Pubdate: Wed, 15 Feb 2006
Source: Daily News Tribune (Waltham, MA)
Copyright: 2006 The Daily News Tribune
Author:  Emelie Rutherford
Bookmark: (Decrim/Legalization)
Bookmark: (Cannabis)


NATICK -- Gubernatorial candidate Thomas Reilly yesterday criticized 
a bill that would let people smoke marijuana without facing jail 
time. The proposal,  which would change the penalty for possessing 
less than an ounce of marijuana to  a $250 fine, was censured by 
Reilly after a visit to Natick 's senior center.

"That's the wrong  message to send to our kids," the attorney general 
told the press. "We have to  keep them out of drugs."

Currently, if  someone is convicted of having that amount of 
marijuana he or she can be sent to  jail up to six months and pay a 
$500 fine. The bill was approved by the joint  House and Senate 
Mental Health and Substance Abuse Committee on Monday.

State Rep. David  Linsky, D-Natick, said he had "to take a hard look" 
at the bill before stating  his position on it.

"I'm not sure the  bill will get to the floor," said Linsky. Linsky 
and state  Rep. Alice Peisch, D-Wellesley, attended the talk Reilly 
gave to Natick seniors  yesterday morning.

Peisch said she  is not in favor of the proposal with the information 
given about it so far, but  that she will decide on the issue when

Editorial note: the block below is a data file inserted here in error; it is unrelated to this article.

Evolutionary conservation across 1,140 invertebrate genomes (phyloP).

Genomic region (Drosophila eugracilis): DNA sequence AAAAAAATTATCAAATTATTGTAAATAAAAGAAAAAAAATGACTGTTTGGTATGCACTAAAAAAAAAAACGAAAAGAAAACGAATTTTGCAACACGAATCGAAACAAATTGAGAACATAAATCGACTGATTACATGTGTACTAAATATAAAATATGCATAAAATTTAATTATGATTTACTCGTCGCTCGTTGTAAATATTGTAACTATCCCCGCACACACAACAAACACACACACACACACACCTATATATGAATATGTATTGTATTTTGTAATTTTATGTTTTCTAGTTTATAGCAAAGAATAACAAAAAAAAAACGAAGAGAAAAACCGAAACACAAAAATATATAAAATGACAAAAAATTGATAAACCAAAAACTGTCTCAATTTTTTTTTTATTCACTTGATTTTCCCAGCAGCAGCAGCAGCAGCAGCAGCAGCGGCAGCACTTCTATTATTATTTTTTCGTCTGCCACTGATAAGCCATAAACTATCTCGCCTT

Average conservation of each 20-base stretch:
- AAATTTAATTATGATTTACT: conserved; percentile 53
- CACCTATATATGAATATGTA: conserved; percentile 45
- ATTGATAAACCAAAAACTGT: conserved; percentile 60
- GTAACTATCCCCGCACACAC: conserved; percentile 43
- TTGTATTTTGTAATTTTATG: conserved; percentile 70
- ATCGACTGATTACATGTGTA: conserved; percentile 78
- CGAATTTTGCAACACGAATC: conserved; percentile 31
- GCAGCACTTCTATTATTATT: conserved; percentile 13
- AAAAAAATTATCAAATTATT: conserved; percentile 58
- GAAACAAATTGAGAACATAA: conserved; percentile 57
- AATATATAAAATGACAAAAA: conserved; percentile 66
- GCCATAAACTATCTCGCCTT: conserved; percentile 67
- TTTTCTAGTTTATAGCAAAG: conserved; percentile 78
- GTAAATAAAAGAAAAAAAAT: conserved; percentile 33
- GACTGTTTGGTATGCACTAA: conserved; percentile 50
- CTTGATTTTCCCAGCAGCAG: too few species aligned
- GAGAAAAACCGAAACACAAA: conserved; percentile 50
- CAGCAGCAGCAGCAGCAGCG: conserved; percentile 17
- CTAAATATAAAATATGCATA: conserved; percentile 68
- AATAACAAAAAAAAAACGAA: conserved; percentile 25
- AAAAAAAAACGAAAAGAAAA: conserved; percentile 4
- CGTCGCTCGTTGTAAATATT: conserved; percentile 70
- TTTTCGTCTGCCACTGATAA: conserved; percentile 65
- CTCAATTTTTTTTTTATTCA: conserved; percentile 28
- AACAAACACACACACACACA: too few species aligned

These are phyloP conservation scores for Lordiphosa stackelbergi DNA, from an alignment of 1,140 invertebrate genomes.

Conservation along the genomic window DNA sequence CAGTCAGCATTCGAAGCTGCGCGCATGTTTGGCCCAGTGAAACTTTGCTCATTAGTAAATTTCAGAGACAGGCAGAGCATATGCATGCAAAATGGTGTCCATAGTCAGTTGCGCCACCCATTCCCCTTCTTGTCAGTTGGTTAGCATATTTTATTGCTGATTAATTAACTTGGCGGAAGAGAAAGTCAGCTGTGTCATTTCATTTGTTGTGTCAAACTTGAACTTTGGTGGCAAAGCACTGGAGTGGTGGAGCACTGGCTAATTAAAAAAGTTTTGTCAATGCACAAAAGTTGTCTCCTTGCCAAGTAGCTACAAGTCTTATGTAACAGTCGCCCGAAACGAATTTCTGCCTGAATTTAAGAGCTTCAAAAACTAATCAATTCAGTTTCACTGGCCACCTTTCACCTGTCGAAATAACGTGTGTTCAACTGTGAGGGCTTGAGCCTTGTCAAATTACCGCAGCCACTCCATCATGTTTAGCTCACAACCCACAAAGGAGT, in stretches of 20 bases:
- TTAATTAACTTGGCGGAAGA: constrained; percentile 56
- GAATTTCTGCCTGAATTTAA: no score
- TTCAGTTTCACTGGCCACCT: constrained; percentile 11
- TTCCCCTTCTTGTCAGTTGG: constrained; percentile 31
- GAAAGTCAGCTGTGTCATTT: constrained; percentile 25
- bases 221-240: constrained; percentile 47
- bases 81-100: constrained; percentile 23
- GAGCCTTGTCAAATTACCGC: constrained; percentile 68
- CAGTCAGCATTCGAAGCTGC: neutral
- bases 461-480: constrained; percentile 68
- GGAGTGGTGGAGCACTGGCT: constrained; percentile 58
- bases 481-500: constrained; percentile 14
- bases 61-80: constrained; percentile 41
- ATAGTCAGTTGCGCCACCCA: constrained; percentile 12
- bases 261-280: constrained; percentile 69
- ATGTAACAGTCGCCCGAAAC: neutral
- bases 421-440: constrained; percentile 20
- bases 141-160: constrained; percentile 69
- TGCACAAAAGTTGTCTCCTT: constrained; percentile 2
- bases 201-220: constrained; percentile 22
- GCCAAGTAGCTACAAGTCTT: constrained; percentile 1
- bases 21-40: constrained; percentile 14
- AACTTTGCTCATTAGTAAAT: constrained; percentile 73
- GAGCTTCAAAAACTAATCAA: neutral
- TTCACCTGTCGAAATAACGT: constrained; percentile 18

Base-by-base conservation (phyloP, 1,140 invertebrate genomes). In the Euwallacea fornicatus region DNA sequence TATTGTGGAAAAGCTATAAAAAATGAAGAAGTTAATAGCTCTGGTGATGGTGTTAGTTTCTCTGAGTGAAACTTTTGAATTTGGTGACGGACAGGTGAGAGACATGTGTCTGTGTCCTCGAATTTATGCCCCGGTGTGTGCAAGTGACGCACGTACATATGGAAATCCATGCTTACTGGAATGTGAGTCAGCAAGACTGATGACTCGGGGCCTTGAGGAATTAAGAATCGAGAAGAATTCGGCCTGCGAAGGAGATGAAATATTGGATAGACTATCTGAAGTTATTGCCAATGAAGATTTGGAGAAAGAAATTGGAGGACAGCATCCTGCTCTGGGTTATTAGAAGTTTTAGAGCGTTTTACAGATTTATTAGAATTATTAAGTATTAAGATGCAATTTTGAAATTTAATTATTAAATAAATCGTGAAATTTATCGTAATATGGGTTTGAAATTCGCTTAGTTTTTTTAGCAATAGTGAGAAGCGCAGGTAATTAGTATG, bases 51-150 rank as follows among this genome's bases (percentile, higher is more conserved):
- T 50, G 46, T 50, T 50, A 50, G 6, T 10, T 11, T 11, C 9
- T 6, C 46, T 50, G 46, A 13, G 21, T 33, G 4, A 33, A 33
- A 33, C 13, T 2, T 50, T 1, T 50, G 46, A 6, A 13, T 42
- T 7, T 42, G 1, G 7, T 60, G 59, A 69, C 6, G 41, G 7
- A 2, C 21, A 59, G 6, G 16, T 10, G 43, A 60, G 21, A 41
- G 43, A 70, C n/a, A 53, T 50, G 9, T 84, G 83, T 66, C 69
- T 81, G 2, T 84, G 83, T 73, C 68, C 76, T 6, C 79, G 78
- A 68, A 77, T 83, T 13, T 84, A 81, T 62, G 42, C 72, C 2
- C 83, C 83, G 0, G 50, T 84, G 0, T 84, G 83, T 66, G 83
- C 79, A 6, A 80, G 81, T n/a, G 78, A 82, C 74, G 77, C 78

the bill comes in front of the Judiciary  Committee.

After Reilly  talked to seniors and town officials, the attorney 
general did not directly  address the questions reporters asked him 
about recent controversy surrounding  his gubernatorial campaign. 
Reilly was in the  spotlight two weeks ago after his running mate, 
state Rep. Marie St. Fleur,  admitted to having delinquent tax debts. 
When asked  whether he plans to change his campaign because of the 
St. Fleur fiasco, Reilly  said the focus of his campaign is on issues 
that really matter to voters. "Things like  economy, education, 
creating jobs or fixing the health care system are the  things that 
will decide this election," said Reilly. "That is what voters 
really  care about and that's the focus of the campaign." The 
attorney  general also was asked about the criticism of his statement 
- -- "politics is not  my strong suit" - after St. Fleur's tax problem 
was made public. "My focus right  now is to do my job, like coming 
here and talking about how to prevent identity  theft. That's what I 
am doing right now," Reilly said. The candidate for  governor also 
said he has a lot of respect for Chris Gabrieli, the Democrat  whose 
backers now are pushing him to run for governor. Reilly originally 
was  expected to name Gabrieli to be his running mate but dropped 
Gabrieli from consideration to name St. Fleur. "Everyone has 
an  opportunity to run," Reilly said of Gabrieli. "We still have a 
long way to go on this campaign."
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MAP posted-by: Jay Bergstrom